Past event

English Research Seminar -- Professor Mark Bould Three tendencies in cli-fi/sci-fi cinema

While climate fiction is now a familiar category of prose fiction, the cinema of climate change seems less well-established. Both, however, can be dated back to at least the late 1980s. After outlining some of the tensions in the term ‘climate fiction', I will discuss a range of films to explore where its limits might lie. Then, drawing on Imre Szeman's work on narratives of peak-oil, I will outline three key tendencies in cli-fi – strategic realism, techno-utopianism, apocalyptic environmentalism – and discuss in detail how they manifest in Monsters (Edwards 2010), Elysium (Blomkamp 2013) and Homo sapiens (Geyrhalter 2016). I will close by turning to consider Arrival (Villeneuve 2016) as an example of cli-fi that has no idea it is about climate change.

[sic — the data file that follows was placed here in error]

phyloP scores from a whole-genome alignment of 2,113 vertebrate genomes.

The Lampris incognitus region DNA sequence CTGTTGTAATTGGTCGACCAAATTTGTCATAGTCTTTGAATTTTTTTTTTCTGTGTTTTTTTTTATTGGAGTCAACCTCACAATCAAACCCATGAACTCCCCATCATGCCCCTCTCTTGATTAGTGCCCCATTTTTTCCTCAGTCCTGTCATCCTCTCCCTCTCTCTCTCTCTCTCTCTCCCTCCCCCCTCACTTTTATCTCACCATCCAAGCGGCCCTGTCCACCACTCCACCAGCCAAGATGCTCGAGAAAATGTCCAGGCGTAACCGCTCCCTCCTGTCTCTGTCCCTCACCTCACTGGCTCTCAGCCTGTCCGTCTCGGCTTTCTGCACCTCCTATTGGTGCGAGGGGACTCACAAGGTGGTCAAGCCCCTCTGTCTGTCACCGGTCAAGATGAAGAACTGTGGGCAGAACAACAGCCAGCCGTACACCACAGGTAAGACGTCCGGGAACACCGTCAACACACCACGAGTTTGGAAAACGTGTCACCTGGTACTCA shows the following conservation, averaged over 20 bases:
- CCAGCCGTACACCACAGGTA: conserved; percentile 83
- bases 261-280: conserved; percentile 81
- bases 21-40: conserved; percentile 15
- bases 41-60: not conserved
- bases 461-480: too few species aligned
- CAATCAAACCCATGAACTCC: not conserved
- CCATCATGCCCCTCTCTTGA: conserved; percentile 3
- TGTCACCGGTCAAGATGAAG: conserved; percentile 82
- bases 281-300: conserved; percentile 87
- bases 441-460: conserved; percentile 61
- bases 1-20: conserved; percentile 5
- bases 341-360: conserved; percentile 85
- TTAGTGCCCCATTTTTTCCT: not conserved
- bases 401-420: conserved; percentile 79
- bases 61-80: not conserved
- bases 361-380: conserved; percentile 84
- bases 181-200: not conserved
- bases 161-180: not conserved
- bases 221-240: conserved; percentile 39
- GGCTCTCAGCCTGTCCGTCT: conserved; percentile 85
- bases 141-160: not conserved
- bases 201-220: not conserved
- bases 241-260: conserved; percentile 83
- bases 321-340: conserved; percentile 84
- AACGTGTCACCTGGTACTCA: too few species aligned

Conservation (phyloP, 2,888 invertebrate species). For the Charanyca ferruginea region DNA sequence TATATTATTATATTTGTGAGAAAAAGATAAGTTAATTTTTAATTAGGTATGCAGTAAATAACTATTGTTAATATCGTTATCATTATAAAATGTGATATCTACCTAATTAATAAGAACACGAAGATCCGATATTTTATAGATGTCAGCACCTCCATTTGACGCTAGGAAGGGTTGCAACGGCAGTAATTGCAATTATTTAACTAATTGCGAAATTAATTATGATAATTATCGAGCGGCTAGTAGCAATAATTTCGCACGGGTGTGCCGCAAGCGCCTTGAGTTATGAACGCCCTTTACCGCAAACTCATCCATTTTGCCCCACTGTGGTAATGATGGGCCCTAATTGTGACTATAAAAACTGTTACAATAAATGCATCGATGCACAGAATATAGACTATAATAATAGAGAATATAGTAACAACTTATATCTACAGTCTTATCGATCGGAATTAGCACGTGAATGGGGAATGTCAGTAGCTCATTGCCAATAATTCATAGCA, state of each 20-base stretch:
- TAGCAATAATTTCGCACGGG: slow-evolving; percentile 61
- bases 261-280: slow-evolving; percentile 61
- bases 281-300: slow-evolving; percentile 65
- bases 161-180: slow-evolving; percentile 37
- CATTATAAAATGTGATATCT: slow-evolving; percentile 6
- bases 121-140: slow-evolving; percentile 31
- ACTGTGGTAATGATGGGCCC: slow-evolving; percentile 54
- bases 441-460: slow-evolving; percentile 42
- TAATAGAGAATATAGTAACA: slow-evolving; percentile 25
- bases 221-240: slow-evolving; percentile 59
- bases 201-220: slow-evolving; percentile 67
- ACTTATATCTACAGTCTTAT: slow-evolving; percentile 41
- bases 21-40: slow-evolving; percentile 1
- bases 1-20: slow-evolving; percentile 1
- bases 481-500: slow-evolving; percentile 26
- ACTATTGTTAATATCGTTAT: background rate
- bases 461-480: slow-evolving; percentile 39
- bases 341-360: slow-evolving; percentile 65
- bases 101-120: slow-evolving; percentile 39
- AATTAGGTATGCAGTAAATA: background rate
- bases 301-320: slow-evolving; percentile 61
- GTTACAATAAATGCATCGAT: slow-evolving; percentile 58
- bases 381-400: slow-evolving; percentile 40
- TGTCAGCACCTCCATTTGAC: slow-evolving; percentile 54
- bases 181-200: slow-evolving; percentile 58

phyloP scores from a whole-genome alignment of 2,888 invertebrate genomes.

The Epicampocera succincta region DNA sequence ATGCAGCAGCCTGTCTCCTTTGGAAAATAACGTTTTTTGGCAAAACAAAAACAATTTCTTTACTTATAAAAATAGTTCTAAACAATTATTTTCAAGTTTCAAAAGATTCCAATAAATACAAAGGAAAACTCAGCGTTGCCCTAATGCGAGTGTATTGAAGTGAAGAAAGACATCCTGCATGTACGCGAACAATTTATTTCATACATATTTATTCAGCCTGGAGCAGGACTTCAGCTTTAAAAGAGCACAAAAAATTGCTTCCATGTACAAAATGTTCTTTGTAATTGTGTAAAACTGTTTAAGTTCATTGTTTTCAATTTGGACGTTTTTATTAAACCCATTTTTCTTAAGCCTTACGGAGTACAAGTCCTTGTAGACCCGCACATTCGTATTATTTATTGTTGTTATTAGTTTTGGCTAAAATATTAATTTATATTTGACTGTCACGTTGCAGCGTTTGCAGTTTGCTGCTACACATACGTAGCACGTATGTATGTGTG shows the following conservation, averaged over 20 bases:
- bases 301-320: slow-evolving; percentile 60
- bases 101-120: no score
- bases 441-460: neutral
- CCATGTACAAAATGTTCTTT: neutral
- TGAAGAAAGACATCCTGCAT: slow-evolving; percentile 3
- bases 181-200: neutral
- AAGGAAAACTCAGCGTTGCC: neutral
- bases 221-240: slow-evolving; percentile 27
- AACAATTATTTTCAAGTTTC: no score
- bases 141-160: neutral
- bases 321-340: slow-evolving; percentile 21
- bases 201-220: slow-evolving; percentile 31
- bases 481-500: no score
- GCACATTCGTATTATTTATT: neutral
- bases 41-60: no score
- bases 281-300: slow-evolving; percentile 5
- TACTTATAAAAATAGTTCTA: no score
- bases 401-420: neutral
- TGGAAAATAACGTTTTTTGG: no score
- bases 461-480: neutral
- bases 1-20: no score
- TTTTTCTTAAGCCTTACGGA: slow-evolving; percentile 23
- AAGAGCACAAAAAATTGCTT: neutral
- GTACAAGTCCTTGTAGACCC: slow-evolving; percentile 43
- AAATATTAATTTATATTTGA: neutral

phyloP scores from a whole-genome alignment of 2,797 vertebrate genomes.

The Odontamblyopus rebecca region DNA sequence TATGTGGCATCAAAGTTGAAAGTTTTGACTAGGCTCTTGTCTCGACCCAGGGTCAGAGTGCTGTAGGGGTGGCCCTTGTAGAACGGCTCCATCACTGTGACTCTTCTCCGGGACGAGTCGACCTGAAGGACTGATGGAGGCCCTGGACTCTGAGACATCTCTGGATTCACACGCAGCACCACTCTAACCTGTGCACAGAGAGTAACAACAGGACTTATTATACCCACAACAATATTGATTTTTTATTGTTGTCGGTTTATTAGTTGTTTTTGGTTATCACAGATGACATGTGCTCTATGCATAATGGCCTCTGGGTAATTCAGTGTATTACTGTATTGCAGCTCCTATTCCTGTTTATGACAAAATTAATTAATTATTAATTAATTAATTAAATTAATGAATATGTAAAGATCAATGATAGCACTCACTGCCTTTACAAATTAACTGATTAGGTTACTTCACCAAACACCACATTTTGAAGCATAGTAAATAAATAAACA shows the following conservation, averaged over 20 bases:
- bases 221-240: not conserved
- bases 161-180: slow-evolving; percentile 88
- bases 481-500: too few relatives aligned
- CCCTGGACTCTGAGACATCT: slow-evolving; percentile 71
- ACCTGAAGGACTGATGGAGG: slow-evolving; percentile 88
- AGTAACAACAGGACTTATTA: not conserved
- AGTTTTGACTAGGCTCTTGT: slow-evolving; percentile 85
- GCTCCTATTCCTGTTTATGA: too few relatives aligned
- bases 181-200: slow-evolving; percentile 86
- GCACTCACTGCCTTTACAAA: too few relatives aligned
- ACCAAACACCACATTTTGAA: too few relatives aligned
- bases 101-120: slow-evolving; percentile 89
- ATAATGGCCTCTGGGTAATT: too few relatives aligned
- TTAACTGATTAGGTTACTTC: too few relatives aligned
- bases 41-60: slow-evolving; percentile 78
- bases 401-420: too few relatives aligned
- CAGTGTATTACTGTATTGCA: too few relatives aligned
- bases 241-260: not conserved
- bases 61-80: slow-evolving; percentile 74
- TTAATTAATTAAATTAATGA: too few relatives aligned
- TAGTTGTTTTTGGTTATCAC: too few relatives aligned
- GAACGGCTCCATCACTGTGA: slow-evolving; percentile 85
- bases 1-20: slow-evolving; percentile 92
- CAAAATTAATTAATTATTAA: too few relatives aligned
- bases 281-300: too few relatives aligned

Mark Bould is Professor of Film and Literature at the University of the West of England, Bristol, and recipient of the Science Fiction Research Association's Lifetime Achievement Award and the International Association of the Fantastic in the Arts' Distinguished Scholarship Award. The founding editor of Science Fiction Film and Television journal and Studies in Global Science Fiction monograph series, his most recent books are M. John Harrison: Critical Essays (2019) and The Anthropocene Unconscious: Climate Catastrophe Culture (2021).